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Men’s hockey: Major penalties doom No. 12 Ohio State in blown series sweep of No. 5 Minnesota

Ohio State senior goalie Matt Tomkins makes a save in the second period against Minnesota on Feb. 11 at the Schottenstein Center. Credit: Jacob Myers | Assistant Sports Editor

A series sweep of the No. 5 Minnesota Golden Gophers wasn’t in the cards for the 12th-ranked Ohio State men’s hockey team, as the Buckeyes lost 6-5 Saturday night.

Tied after two periods, sophomore forward Dakota Joshua scored what looked like the game-winning goal with 11:36 remaining, putting the Scarlet and Gray up 5-4. But on a five-minute major-penalty powerplay, Minnesota struck twice and withstood a Buckeye attack in the final minutes to preserve a victory.

OSU jumped out to a 3-0 lead in the second period with goals from freshman defenseman Matt Miller, sophomore forward Mason Jobst and Joshua. OSU then led 4-2 after senior forward Nick Schilkey’s powerplay goal. Those leads were erased and surpassed as Minnesota completed an impressive come-from-behind victory.

OSU is currently sitting on the bubble of the NCAA tournament field, and coach Steve Rohlik said he knew this one got away from his team.

“There really is much to say about the game other than we gift-wrapped it,” Rohlik said. “We basically shot ourselves in the foot tonight. You can’t give a good hockey team that many opportunities.”

OSU’s silent killers were the two major penalties. All six Minnesota goals were scored on the powerplay, four during the two major penalties. Senior defenseman Josh Healey committed the first major penalty at 14:34 in the second period for a hit to the head, and junior forward Luke Stork committed the second in the third period with a hit from behind. Both were ejected for game misconducts.

Healey’s five-minute major penalty led to the game-tying goal at 4-4 by sophomore forward Tyler Sheehey, his 17th of the year, with under two minutes to go in the second period. Stork’s penalty gave Minnesota the man-advantage on the final two goals.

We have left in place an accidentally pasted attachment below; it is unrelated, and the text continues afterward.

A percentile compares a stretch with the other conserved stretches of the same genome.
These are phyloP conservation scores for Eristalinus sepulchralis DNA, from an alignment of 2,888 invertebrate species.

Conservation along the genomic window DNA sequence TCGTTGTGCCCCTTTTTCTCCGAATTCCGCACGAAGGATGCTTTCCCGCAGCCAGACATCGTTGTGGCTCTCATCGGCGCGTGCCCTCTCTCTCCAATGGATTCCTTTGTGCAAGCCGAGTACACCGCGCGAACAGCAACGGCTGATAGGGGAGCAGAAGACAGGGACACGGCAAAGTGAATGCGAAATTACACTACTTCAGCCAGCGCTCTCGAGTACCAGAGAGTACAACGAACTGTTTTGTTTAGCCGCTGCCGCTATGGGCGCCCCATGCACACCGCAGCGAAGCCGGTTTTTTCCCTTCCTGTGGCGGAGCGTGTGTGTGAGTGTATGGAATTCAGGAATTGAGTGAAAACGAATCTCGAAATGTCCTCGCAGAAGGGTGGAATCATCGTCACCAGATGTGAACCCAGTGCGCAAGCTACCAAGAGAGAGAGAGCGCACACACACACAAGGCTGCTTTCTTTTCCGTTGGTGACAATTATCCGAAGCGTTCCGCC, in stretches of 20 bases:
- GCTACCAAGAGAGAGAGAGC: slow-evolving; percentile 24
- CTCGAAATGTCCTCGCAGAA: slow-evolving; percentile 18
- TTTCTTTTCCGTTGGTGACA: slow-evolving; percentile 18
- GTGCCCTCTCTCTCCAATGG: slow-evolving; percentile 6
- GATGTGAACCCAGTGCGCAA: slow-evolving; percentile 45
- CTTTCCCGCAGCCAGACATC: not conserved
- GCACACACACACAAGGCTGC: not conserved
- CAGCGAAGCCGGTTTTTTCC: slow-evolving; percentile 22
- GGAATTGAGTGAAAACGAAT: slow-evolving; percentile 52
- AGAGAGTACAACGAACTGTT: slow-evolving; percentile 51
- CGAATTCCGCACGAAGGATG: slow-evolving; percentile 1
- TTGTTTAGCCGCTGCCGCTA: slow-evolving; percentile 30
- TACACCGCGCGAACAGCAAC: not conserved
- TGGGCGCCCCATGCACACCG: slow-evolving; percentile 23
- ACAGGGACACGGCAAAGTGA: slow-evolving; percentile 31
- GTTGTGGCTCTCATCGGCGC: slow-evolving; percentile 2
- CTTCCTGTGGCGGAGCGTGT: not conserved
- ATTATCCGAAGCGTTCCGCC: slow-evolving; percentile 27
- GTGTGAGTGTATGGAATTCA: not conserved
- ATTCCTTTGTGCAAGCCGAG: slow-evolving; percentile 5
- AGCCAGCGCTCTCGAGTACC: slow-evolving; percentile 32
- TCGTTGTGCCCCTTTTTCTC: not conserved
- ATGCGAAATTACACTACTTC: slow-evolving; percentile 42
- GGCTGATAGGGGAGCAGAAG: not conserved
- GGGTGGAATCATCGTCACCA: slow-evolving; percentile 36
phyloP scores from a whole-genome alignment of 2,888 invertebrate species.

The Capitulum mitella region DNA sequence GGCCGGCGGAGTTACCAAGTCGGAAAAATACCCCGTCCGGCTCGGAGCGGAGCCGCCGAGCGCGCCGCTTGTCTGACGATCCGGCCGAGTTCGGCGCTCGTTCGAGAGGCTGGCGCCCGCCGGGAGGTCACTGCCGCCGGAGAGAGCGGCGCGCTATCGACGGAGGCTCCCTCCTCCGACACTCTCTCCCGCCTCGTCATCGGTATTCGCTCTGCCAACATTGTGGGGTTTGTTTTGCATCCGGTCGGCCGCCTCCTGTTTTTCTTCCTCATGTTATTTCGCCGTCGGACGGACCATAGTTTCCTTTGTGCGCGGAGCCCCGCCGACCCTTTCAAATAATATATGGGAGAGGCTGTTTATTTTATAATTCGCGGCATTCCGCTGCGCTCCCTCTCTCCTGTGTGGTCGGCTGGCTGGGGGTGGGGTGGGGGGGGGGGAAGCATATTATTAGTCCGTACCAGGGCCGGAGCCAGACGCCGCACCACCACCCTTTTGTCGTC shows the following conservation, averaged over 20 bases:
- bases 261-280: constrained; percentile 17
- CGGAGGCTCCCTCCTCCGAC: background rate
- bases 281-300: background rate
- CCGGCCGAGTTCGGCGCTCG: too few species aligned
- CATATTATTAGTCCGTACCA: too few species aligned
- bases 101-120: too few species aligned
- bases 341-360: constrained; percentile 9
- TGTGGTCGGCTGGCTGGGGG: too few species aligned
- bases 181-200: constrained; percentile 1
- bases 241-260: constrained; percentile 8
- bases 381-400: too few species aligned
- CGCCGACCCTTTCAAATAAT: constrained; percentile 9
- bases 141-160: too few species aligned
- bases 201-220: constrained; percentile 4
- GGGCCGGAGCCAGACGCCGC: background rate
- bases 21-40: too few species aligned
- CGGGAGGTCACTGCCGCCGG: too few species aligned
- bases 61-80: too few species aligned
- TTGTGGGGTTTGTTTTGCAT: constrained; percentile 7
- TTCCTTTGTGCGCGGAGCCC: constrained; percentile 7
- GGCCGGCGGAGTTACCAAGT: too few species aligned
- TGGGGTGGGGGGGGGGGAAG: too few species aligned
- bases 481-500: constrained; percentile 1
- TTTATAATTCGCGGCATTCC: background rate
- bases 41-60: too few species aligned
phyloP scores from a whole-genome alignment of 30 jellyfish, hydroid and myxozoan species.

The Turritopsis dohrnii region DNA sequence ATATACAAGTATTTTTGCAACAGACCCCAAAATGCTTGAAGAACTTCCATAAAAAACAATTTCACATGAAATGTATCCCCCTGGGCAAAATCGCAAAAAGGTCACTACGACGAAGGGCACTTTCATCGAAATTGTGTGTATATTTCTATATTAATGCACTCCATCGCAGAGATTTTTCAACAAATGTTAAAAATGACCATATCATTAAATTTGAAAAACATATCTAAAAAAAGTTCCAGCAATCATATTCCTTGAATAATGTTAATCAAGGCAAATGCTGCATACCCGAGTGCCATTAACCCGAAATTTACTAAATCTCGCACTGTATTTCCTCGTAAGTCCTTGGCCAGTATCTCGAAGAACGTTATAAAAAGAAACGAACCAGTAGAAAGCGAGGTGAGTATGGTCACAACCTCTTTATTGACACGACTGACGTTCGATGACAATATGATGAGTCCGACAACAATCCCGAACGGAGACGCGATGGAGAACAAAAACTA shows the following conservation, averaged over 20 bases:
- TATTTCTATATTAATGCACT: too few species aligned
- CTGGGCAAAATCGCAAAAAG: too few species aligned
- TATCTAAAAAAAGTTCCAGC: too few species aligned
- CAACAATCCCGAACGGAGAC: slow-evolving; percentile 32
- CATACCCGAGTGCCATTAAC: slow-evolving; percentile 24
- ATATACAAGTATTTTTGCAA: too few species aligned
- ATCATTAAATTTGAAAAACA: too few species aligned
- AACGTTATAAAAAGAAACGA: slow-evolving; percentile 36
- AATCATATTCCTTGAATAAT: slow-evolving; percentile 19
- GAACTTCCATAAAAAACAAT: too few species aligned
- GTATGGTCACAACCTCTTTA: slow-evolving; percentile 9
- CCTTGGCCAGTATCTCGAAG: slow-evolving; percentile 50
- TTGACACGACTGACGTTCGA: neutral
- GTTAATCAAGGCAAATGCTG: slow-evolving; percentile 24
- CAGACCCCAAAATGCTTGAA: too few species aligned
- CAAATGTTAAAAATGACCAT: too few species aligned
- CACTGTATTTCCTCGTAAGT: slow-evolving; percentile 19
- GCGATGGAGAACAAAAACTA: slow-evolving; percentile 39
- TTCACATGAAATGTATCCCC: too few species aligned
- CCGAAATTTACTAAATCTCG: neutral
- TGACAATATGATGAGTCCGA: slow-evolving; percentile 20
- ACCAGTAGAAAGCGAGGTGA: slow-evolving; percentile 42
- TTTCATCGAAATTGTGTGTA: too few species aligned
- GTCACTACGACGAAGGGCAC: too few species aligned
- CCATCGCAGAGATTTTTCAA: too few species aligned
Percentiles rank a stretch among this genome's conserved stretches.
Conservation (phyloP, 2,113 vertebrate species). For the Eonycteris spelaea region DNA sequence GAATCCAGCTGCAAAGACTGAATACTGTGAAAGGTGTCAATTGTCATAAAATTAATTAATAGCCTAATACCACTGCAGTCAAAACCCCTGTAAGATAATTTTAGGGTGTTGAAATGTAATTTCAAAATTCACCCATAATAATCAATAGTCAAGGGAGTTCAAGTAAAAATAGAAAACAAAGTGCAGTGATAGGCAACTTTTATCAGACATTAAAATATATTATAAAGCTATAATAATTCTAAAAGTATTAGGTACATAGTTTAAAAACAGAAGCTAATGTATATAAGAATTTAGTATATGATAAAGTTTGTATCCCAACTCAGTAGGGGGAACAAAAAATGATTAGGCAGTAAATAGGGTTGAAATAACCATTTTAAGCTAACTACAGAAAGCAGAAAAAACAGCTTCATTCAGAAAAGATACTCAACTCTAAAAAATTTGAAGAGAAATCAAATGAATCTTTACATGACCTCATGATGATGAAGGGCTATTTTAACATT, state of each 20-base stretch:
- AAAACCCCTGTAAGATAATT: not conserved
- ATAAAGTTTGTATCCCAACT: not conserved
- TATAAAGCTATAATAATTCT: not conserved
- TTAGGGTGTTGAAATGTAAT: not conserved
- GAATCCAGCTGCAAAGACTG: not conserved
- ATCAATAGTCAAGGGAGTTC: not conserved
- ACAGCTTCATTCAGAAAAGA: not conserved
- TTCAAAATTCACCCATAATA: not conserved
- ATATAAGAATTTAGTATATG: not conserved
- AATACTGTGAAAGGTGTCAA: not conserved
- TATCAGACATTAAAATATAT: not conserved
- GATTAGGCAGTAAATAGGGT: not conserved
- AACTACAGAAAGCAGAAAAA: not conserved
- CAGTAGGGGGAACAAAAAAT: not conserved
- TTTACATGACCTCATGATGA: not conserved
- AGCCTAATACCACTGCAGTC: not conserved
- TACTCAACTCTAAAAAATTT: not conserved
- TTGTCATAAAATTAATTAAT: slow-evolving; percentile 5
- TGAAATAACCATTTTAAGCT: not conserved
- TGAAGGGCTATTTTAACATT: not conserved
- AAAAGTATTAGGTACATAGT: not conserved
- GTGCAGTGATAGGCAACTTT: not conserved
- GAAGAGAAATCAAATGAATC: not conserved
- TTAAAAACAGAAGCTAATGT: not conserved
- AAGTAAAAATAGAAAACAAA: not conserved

Overall, Minnesota had 10 powerplay chances and scored on six of them.

“No matter what our percentage is on the night, it’s a matter of going out there and trying to do a job,” Schilkey said.

Toward the end of the second period, Rohlik elected to swap his senior netminders. Matt Tomkins, who started in both games, was pulled and replaced by Christian Frey after the third goal.

“(I was) just trying to wake our team up more than anything,” Rohlik said. “It’s a message to our guys that we can’t let our goalies out to hang. We can’t take penalties. It was more of a trying to get momentum thing than anything.”

Frey made 17 saves on 20 shots compared to Tomkins 14 saves on 17 shots.

If there’s one positive OSU can take from the series, it’s that there’s no question it can compete with the best in the Big Ten conference, but the Buckeyes already knew that. What they didn’t know, however, was if their offense would be alongside them. After a 10-goal weekend, OSU should have a renewed confidence in its offense. The defense is what remains the question mark.

After looking like they were going to run away with the game at 3-0 in the second period, the defense fell apart and couldn’t get pucks out of their zone, and weren’t doing a great job of staying in front of defenders. All of which will be vital to the Buckeyes down the stretch with eight games to play before the Big Ten tournament.

So with another major opportunity missed, where do the Buckeyes go from here?

“Where we go is back to work on Monday,” Rohlik said. “We got a good hockey team in there and like I told the guys, we got eight games left. To be a great team, you have to do the little things. At the end of the day, we’re capable … but tonight we didn’t do it the right way.”

Up Next

OSU travels to East Lansing, Michigan, next weekend for two games versus the Michigan State Spartans. The puck will drop at 7:05 p.m. on Friday and Saturday.

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